There are a lot of strong opinions out there about proper placement for students with special needs. Some parents feel that every last special student belongs in the regular education mainstream; others hold on tight to out-of-district placements they feel have transformed their child. Each of these four types of special-education classroom has its supporters and critics, but all that matters is what makes the most sense for your child, right now.
In an inclusion class, or mainstream placement, your child will be in a regular education class with his age peers. In addition to the regular teacher, there will ideally be a special-education teacher whose job it is to adjust the curriculum to your child's abilities. Inclusion placements have the benefit of keeping children in the mainstream of school life with higher-acheiving peers, but may not be able to provide the intensive help some students need.
Students who need intensive help to keep up with grade-level work in a particular subject may be placed in the Resource Room, where a special-education teacher works with a small group of students, using techniques that work more efficiently with a special-needs population. Resource Room placements have the benefit of providing help where needed while letting the student remain generally with the mainstream, but they lack the structure and routine of a self-contained classroom.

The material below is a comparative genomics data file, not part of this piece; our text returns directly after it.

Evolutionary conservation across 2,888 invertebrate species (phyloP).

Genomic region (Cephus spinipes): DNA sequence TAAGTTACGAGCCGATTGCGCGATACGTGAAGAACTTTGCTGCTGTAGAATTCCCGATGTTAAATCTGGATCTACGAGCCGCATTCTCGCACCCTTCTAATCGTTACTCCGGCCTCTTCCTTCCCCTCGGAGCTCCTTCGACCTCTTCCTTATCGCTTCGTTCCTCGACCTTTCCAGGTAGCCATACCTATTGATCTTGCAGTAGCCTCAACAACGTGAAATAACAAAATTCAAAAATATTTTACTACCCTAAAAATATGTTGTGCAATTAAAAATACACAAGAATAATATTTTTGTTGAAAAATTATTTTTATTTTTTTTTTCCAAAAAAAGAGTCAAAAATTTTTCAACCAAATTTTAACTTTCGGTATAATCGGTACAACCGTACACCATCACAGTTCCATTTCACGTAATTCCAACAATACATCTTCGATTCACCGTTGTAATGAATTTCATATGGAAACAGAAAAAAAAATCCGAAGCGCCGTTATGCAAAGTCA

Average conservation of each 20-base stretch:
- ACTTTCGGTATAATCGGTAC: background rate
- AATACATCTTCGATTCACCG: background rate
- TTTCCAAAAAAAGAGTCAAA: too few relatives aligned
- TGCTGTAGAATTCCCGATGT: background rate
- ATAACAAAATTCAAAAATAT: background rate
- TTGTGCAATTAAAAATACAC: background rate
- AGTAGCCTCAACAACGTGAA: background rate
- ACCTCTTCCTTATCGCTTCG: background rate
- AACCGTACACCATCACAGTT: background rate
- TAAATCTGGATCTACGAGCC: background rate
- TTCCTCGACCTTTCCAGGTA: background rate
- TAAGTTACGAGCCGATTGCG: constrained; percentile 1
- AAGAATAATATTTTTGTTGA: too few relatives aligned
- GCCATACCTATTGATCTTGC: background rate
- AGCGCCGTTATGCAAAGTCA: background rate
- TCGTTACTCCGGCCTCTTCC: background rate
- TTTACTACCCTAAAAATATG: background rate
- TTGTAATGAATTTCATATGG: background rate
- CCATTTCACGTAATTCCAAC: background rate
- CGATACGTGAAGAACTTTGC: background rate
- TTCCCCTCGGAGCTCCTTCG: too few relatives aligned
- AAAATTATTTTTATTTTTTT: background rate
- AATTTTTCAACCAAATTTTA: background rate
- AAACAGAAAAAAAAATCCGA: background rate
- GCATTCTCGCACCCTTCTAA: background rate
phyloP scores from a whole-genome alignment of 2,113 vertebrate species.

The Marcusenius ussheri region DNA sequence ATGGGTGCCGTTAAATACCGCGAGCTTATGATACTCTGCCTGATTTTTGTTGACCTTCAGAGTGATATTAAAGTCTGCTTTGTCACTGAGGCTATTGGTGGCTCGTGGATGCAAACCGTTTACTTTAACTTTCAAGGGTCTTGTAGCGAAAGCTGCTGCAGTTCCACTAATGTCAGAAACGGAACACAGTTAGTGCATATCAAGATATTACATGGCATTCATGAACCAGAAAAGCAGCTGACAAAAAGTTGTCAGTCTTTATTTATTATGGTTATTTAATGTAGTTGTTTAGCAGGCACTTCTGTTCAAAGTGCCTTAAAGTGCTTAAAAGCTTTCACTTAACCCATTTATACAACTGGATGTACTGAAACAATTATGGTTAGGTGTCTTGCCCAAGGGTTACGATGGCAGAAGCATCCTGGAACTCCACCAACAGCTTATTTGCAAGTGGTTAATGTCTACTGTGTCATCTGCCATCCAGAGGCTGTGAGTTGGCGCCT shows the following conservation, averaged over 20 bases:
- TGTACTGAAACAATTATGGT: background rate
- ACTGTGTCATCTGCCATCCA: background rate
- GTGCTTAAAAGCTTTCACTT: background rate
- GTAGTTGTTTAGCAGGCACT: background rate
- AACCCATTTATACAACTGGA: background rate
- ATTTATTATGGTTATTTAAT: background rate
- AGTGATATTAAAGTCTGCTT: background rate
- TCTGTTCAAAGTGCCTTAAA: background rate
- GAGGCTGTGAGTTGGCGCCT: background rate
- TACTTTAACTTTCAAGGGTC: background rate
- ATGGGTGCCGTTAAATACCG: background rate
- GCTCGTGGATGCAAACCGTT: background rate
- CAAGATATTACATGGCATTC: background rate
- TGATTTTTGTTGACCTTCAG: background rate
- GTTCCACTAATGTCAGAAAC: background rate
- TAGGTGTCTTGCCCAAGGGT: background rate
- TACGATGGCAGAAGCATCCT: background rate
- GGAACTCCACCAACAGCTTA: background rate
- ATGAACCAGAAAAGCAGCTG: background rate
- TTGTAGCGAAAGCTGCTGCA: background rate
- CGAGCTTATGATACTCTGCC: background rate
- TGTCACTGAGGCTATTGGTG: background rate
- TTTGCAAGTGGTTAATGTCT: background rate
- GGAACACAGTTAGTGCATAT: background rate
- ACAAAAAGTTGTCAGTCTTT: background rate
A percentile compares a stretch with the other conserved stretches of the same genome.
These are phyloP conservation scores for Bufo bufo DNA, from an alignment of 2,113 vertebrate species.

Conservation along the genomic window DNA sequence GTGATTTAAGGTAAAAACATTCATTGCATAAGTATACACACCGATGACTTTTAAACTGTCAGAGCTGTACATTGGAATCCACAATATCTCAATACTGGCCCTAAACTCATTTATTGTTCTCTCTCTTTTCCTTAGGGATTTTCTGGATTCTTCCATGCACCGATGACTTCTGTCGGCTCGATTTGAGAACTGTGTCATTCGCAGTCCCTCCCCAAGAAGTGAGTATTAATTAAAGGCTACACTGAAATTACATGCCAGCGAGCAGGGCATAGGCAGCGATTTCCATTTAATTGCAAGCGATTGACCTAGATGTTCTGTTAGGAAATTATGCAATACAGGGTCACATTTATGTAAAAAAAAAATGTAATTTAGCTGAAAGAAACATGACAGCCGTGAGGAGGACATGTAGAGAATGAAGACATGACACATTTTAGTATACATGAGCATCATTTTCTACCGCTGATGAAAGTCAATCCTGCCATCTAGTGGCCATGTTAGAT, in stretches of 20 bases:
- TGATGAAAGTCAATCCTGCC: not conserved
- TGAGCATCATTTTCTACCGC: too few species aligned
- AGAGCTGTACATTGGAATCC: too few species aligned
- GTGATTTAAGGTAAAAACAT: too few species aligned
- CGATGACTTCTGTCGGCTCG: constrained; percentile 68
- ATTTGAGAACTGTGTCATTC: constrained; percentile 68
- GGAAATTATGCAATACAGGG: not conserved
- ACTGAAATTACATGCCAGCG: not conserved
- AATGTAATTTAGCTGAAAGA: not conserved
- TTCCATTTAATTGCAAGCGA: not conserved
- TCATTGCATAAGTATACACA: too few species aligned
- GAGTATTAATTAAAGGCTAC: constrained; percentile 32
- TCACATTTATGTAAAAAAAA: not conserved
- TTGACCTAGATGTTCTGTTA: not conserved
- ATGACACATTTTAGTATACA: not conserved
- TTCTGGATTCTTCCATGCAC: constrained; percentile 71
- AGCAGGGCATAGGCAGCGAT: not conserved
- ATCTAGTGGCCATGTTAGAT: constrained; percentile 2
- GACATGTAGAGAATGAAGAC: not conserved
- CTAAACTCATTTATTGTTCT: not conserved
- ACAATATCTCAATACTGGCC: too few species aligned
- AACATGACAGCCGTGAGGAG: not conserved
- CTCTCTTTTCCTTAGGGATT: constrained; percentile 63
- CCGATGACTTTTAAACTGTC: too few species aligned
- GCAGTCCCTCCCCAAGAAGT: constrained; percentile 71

Placement in a self-contained classroom means that your child will be removed from the general school population for all academic subjects to work in a small controlled setting with a special-education teacher. Students in a self-contained class may be working at all different academic levels, with different textbooks and different curricula. Self-contained classes offer structure, routine, and appropriate expectations, but some students may require a higher level of specialization.
While a self-contained class may require your child to go to a school outside your neighborhood. an out-of-district placement places her in a specialized school specifically designed to address special learning or behavioral needs. These schools have the benefit of providing the highest degree of structure, routine, and consistency throughout the school day. However, they remove any possibility of interacting with regular education students, and they are extremely costly for school disricts.
So Which Class Is Right for Your Child?:
That's a question that needs to be answered based on your child's particular, individualized needs. Ask yourself what kind of setting your child learns best in, and what kind of setting is the least productive. Think about whether he has friends he wants to keep in touch with in the mainstream, or whether the mainstream has been dangerous and unfriendly. Think about whether he needs structure and routine, or enjoys being with different teachers and kids. Think about whether there are one or two areas in which she needs academic help, or every moment in school is a struggle. Speak to your child's teachers, other parents, special education personnel, advocates in your area, and most importantly to your child, and try to gauge what setting would be the most productive, most beneficial, most stimulating and least threatening place for your child to learn. Then monitor the situation closely. Your child's placement is not set in stone, and you can always move your child if a placement becomes too hard or too easy.